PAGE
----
Before Common Fence Point was transformed into an attractive summer colony in the 1920s, it stunk up the area so badly that people clear across the Sakonnet River into Tiverton would complain.
Editor’s note: Town Historian Jim Garman lectured on the history of North Portsmouth on Jan 25 at the CFP Arts, Wellness, and Community Center in Common Fence Point. This week we focus on Common Fence Point, with Garman’s thoughts on the Hummocks and Island Park to be featured at a later date.
PORTSMOUTH — Before Common Fence Point was transformed into an attractive summer colony in the 1920s, it stunk up the area so badly that people clear across the Sakonnet River into Tiverton would complain.
That’s because this unique neighborhood in the northern end of Portsmouth, long after the early settlers first used it as a pasture for sheep, was home to a major industrial fish processing plant starting in the 1860s.
First known as Joseph Church and Sons — the family hailed from Tiverton and there were seven sons altogether — the company owned a fleet of pogy boats and would not only sell fresh fish for markets but also extract oil from menhaden to be used for various purposes, including fertilizer for farmers.
Town Historian Jim Garman told tales of the Church brothers and more during a lecture on the history of North Portsmouth at the CFP Arts, Wellness, and Community Center in Common Fence Point on Wednesday, Jan. 25. Garman’s lecture, which focused on the neighborhoods of Island Park, The Hummocks and Common Fence Point, drew about 100 people and featured photographs, old plat maps and other historical remnants.
“It was a big operation. In the wintertime, they had about 200 workers. In the summertime, about 400. They had 45 boats they used for fishing,” Garman said of the Church brothers’ company, which was later known as Narragansett Oil Works, and then Narragansett Oil and Guano Works.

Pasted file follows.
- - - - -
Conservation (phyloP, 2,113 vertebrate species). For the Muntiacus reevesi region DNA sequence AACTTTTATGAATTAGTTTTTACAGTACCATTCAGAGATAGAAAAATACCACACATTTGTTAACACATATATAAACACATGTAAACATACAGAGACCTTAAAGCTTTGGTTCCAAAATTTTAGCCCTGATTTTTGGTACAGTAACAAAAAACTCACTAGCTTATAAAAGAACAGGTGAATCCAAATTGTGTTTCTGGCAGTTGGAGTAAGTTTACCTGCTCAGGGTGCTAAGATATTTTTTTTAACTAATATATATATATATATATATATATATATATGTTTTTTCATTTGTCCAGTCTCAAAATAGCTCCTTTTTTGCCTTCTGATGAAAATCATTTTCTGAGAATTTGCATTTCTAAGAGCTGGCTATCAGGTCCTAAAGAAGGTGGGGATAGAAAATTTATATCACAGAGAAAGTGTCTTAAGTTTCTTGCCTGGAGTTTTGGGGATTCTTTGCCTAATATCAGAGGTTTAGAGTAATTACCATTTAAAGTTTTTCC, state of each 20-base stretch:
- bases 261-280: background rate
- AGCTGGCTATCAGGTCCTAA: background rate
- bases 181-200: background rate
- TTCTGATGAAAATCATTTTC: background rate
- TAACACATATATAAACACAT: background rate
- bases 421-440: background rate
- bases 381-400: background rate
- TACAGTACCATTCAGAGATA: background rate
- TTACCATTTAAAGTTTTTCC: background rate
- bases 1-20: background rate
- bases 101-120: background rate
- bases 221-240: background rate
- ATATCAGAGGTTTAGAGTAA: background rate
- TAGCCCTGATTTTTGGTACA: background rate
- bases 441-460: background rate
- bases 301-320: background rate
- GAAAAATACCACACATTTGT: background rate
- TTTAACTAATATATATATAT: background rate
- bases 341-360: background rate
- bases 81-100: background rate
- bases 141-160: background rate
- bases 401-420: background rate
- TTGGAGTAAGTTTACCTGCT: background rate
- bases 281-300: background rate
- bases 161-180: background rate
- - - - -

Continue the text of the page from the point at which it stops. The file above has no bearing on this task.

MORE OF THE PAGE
(“Guano is seafood poop,” Garman noted.)
The Church brothers were successful, made a lot of money, and held political power here. That may explain, Garman hinted, why they were allowed to continue operations despite the rancid smell that came from the plant and surrounding grounds, which took up about half of Common Fence Point. Excess fish were left on the ground to rot outside, and the rank odor would waft in every direction.
“In 1888, there was big concern with smell, which was noticed in Tiverton,” he said. The company was somehow exempt from an 1864 law which prohibiting making oil from menhaden, he pointed out.
By 1922, much of the operation had moved to Long Island, and the following year the last remains of the Church brothers’ buildings had burned in a fire.
Around the same time, however, Henry A. Brown of Brockton, Mass. started developing a cottage colony on Common Fence Point, including a community house (the CFP center recently celebrated its 100th anniversary), sand boxes, tennis courts and more. The Narragansett Heights Realty Co. of Fall River developed the southern and eastern part of the neighborhood in 1924-1925. That section used Native American names for streets, while Brown used the names of Massachusetts towns, Garman said.
Who was Thomas Kennedy?
An open field across from Sakonnet Drive is marked by a sign inscribed with the words: “Thomas F. Kennedy Memorial Field.”
Garman said Kennedy, who died in 1965, was an Irishman who was always passionately involved in Common Fence Point. He was a “pied piper” who taught children how to swim and dive, and dig for clams and quahogs.
Where’d the name come from?
Garman also explained the meaning behind the neighborhood’s name, a question he is often asked.
When the first settlers arrived in 1638, most of them built homes in the area around Town Pond (across from today’s Roger Williams University Baypoint Residence and Conference Center), where they first came in by boat from Massachusetts. The settlers continued to develop the town, but mostly toward the south. A map from 1639 shows Common Fence, as well as the Island Park and Hummocks areas, to be pretty barren.
“For a long time, not much was going on there,” Garman said.
The first settlers needed an open area to keep their sheep, however, and Common Fence Point fit the bill nicely.
“They put a stone wall across, just about where Montaup Country Club is now, and put all the farm animals north of that,” said Garman, adding that ear tags on the animals were used to identify their owners.
“It was a commonly fenced point,” he said.
Next week: Read about Mr. Garman’s lecture on the history of the Hummocks.